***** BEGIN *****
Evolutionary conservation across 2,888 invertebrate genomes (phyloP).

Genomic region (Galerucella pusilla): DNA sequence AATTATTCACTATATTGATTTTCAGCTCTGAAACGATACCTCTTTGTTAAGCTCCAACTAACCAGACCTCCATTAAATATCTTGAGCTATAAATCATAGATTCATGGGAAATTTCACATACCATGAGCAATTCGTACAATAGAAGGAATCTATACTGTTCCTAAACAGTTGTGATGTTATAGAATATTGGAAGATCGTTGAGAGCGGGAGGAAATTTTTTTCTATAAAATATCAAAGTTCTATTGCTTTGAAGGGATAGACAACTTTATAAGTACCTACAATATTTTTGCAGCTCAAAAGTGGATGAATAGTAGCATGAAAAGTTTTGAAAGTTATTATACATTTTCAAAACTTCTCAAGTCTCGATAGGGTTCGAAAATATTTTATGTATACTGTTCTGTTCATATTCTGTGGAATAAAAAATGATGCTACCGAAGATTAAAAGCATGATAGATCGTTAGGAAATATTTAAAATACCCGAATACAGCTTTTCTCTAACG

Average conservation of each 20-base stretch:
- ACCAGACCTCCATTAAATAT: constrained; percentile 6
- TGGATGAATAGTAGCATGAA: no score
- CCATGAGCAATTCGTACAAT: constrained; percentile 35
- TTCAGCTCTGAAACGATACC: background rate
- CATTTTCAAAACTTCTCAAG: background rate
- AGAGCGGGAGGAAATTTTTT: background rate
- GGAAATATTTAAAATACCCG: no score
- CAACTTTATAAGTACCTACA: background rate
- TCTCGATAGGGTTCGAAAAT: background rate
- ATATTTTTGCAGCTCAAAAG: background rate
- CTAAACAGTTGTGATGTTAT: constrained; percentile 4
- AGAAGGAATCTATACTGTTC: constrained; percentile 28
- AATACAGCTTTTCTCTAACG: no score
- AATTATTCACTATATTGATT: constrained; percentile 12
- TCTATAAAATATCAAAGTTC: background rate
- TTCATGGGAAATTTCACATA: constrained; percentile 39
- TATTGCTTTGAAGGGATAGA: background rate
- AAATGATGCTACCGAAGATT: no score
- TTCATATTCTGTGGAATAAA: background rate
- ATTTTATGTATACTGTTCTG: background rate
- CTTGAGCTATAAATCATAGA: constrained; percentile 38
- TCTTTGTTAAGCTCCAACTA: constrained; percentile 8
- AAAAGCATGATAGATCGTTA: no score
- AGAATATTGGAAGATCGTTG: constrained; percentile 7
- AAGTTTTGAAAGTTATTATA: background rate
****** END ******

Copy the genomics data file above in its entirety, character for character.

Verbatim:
Evolutionary conservation across 2,888 invertebrate genomes (phyloP).

Genomic region (Galerucella pusilla): DNA sequence AATTATTCACTATATTGATTTTCAGCTCTGAAACGATACCTCTTTGTTAAGCTCCAACTAACCAGACCTCCATTAAATATCTTGAGCTATAAATCATAGATTCATGGGAAATTTCACATACCATGAGCAATTCGTACAATAGAAGGAATCTATACTGTTCCTAAACAGTTGTGATGTTATAGAATATTGGAAGATCGTTGAGAGCGGGAGGAAATTTTTTTCTATAAAATATCAAAGTTCTATTGCTTTGAAGGGATAGACAACTTTATAAGTACCTACAATATTTTTGCAGCTCAAAAGTGGATGAATAGTAGCATGAAAAGTTTTGAAAGTTATTATACATTTTCAAAACTTCTCAAGTCTCGATAGGGTTCGAAAATATTTTATGTATACTGTTCTGTTCATATTCTGTGGAATAAAAAATGATGCTACCGAAGATTAAAAGCATGATAGATCGTTAGGAAATATTTAAAATACCCGAATACAGCTTTTCTCTAACG

Average conservation of each 20-base stretch:
- ACCAGACCTCCATTAAATAT: constrained; percentile 6
- TGGATGAATAGTAGCATGAA: no score
- CCATGAGCAATTCGTACAAT: constrained; percentile 35
- TTCAGCTCTGAAACGATACC: background rate
- CATTTTCAAAACTTCTCAAG: background rate
- AGAGCGGGAGGAAATTTTTT: background rate
- GGAAATATTTAAAATACCCG: no score
- CAACTTTATAAGTACCTACA: background rate
- TCTCGATAGGGTTCGAAAAT: background rate
- ATATTTTTGCAGCTCAAAAG: background rate
- CTAAACAGTTGTGATGTTAT: constrained; percentile 4
- AGAAGGAATCTATACTGTTC: constrained; percentile 28
- AATACAGCTTTTCTCTAACG: no score
- AATTATTCACTATATTGATT: constrained; percentile 12
- TCTATAAAATATCAAAGTTC: background rate
- TTCATGGGAAATTTCACATA: constrained; percentile 39
- TATTGCTTTGAAGGGATAGA: background rate
- AAATGATGCTACCGAAGATT: no score
- TTCATATTCTGTGGAATAAA: background rate
- ATTTTATGTATACTGTTCTG: background rate
- CTTGAGCTATAAATCATAGA: constrained; percentile 38
- TCTTTGTTAAGCTCCAACTA: constrained; percentile 8
- AAAAGCATGATAGATCGTTA: no score
- AGAATATTGGAAGATCGTTG: constrained; percentile 7
- AAGTTTTGAAAGTTATTATA: background rate